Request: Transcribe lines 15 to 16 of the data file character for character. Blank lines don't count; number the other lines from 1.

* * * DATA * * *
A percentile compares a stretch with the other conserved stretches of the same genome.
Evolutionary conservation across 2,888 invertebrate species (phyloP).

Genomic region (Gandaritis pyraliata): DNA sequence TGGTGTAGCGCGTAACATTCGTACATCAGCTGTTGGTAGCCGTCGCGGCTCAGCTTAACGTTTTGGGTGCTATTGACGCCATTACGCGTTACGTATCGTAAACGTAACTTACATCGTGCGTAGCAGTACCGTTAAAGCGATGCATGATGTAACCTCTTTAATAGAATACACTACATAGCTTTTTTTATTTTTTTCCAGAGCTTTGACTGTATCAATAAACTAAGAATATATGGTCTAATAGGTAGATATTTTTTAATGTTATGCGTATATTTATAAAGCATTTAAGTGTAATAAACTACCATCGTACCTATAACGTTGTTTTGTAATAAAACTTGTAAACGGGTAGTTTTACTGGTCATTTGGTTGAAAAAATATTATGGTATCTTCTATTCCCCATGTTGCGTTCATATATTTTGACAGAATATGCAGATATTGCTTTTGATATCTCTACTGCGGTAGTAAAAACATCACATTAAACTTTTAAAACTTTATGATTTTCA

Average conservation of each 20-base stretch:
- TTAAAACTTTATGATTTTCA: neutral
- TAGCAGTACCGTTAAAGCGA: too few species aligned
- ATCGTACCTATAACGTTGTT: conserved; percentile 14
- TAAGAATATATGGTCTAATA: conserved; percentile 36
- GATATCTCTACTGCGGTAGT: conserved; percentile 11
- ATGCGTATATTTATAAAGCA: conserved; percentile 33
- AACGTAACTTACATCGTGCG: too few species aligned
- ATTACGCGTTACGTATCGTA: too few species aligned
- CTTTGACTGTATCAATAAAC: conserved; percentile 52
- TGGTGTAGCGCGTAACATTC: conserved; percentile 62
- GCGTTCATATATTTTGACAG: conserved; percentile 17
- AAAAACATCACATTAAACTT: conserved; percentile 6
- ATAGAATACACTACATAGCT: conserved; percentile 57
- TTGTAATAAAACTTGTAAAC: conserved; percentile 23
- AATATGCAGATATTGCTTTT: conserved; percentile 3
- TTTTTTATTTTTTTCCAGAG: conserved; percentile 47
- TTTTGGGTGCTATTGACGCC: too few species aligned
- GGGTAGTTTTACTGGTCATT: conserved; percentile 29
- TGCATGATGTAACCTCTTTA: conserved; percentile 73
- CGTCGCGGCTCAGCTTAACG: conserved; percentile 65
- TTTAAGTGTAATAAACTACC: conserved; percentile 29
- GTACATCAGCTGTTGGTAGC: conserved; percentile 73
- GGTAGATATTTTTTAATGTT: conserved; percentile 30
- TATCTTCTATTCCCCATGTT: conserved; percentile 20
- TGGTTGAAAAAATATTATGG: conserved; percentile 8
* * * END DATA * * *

- GCGTTCATATATTTTGACAG: conserved; percentile 17
- AAAAACATCACATTAAACTT: conserved; percentile 6